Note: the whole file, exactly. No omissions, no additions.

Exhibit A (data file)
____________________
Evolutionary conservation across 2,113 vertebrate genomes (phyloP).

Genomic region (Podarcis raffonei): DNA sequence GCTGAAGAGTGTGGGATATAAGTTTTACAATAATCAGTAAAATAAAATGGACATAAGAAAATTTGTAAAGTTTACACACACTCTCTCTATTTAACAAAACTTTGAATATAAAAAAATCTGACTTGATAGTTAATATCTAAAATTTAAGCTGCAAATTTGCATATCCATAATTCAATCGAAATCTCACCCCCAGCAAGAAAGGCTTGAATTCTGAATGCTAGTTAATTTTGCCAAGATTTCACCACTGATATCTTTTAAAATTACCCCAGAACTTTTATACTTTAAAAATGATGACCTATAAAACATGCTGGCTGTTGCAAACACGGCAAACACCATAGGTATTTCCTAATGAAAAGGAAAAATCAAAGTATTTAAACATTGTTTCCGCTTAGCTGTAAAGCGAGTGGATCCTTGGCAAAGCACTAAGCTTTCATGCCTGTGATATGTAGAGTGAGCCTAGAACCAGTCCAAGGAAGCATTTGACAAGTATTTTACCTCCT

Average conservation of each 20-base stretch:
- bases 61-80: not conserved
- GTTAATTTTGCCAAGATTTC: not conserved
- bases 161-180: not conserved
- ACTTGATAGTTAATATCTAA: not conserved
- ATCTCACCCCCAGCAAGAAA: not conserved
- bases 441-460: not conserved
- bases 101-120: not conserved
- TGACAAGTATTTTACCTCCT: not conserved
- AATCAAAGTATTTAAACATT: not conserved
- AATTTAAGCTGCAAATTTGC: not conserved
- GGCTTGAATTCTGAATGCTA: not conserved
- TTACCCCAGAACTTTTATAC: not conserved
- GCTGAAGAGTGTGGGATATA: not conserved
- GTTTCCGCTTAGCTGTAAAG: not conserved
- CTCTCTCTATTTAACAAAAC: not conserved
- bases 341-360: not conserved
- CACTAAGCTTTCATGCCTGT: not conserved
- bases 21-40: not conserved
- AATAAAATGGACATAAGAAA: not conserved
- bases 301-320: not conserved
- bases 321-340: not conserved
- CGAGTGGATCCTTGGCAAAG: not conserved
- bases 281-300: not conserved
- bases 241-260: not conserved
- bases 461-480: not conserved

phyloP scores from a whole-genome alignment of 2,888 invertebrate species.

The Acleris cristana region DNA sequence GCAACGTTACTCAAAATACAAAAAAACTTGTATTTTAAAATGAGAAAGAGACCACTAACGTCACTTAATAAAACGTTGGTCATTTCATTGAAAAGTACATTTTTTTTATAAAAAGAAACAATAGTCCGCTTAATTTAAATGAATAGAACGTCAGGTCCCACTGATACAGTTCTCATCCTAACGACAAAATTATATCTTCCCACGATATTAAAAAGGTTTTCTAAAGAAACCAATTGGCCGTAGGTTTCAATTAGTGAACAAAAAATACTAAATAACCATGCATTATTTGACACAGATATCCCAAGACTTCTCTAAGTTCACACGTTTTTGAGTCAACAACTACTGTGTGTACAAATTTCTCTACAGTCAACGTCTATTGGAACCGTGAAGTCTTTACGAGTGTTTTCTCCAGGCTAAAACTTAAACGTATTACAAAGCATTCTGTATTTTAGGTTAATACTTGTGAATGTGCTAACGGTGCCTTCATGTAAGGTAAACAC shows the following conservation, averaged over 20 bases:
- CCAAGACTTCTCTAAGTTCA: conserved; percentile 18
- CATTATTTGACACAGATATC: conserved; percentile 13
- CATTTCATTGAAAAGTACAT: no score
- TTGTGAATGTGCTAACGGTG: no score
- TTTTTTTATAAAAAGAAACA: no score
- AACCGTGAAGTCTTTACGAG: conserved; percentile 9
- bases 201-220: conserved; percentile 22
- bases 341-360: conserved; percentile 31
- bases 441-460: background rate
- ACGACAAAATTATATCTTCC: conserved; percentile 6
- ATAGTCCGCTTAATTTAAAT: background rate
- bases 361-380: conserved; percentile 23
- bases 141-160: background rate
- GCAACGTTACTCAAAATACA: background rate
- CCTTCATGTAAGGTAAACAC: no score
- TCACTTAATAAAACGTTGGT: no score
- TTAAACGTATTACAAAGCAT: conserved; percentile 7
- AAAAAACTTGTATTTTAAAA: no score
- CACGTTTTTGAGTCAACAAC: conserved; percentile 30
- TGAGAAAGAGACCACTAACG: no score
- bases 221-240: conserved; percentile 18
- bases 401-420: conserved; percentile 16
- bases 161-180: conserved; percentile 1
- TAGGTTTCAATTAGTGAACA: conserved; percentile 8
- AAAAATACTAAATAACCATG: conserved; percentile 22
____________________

Evolutionary conservation across 2,113 vertebrate genomes (phyloP).

Genomic region (Podarcis raffonei): DNA sequence GCTGAAGAGTGTGGGATATAAGTTTTACAATAATCAGTAAAATAAAATGGACATAAGAAAATTTGTAAAGTTTACACACACTCTCTCTATTTAACAAAACTTTGAATATAAAAAAATCTGACTTGATAGTTAATATCTAAAATTTAAGCTGCAAATTTGCATATCCATAATTCAATCGAAATCTCACCCCCAGCAAGAAAGGCTTGAATTCTGAATGCTAGTTAATTTTGCCAAGATTTCACCACTGATATCTTTTAAAATTACCCCAGAACTTTTATACTTTAAAAATGATGACCTATAAAACATGCTGGCTGTTGCAAACACGGCAAACACCATAGGTATTTCCTAATGAAAAGGAAAAATCAAAGTATTTAAACATTGTTTCCGCTTAGCTGTAAAGCGAGTGGATCCTTGGCAAAGCACTAAGCTTTCATGCCTGTGATATGTAGAGTGAGCCTAGAACCAGTCCAAGGAAGCATTTGACAAGTATTTTACCTCCT

Average conservation of each 20-base stretch:
- bases 61-80: not conserved
- GTTAATTTTGCCAAGATTTC: not conserved
- bases 161-180: not conserved
- ACTTGATAGTTAATATCTAA: not conserved
- ATCTCACCCCCAGCAAGAAA: not conserved
- bases 441-460: not conserved
- bases 101-120: not conserved
- TGACAAGTATTTTACCTCCT: not conserved
- AATCAAAGTATTTAAACATT: not conserved
- AATTTAAGCTGCAAATTTGC: not conserved
- GGCTTGAATTCTGAATGCTA: not conserved
- TTACCCCAGAACTTTTATAC: not conserved
- GCTGAAGAGTGTGGGATATA: not conserved
- GTTTCCGCTTAGCTGTAAAG: not conserved
- CTCTCTCTATTTAACAAAAC: not conserved
- bases 341-360: not conserved
- CACTAAGCTTTCATGCCTGT: not conserved
- bases 21-40: not conserved
- AATAAAATGGACATAAGAAA: not conserved
- bases 301-320: not conserved
- bases 321-340: not conserved
- CGAGTGGATCCTTGGCAAAG: not conserved
- bases 281-300: not conserved
- bases 241-260: not conserved
- bases 461-480: not conserved

phyloP scores from a whole-genome alignment of 2,888 invertebrate species.

The Acleris cristana region DNA sequence GCAACGTTACTCAAAATACAAAAAAACTTGTATTTTAAAATGAGAAAGAGACCACTAACGTCACTTAATAAAACGTTGGTCATTTCATTGAAAAGTACATTTTTTTTATAAAAAGAAACAATAGTCCGCTTAATTTAAATGAATAGAACGTCAGGTCCCACTGATACAGTTCTCATCCTAACGACAAAATTATATCTTCCCACGATATTAAAAAGGTTTTCTAAAGAAACCAATTGGCCGTAGGTTTCAATTAGTGAACAAAAAATACTAAATAACCATGCATTATTTGACACAGATATCCCAAGACTTCTCTAAGTTCACACGTTTTTGAGTCAACAACTACTGTGTGTACAAATTTCTCTACAGTCAACGTCTATTGGAACCGTGAAGTCTTTACGAGTGTTTTCTCCAGGCTAAAACTTAAACGTATTACAAAGCATTCTGTATTTTAGGTTAATACTTGTGAATGTGCTAACGGTGCCTTCATGTAAGGTAAACAC shows the following conservation, averaged over 20 bases:
- CCAAGACTTCTCTAAGTTCA: conserved; percentile 18
- CATTATTTGACACAGATATC: conserved; percentile 13
- CATTTCATTGAAAAGTACAT: no score
- TTGTGAATGTGCTAACGGTG: no score
- TTTTTTTATAAAAAGAAACA: no score
- AACCGTGAAGTCTTTACGAG: conserved; percentile 9
- bases 201-220: conserved; percentile 22
- bases 341-360: conserved; percentile 31
- bases 441-460: background rate
- ACGACAAAATTATATCTTCC: conserved; percentile 6
- ATAGTCCGCTTAATTTAAAT: background rate
- bases 361-380: conserved; percentile 23
- bases 141-160: background rate
- GCAACGTTACTCAAAATACA: background rate
- CCTTCATGTAAGGTAAACAC: no score
- TCACTTAATAAAACGTTGGT: no score
- TTAAACGTATTACAAAGCAT: conserved; percentile 7
- AAAAAACTTGTATTTTAAAA: no score
- CACGTTTTTGAGTCAACAAC: conserved; percentile 30
- TGAGAAAGAGACCACTAACG: no score
- bases 221-240: conserved; percentile 18
- bases 401-420: conserved; percentile 16
- bases 161-180: conserved; percentile 1
- TAGGTTTCAATTAGTGAACA: conserved; percentile 8
- AAAAATACTAAATAACCATG: conserved; percentile 22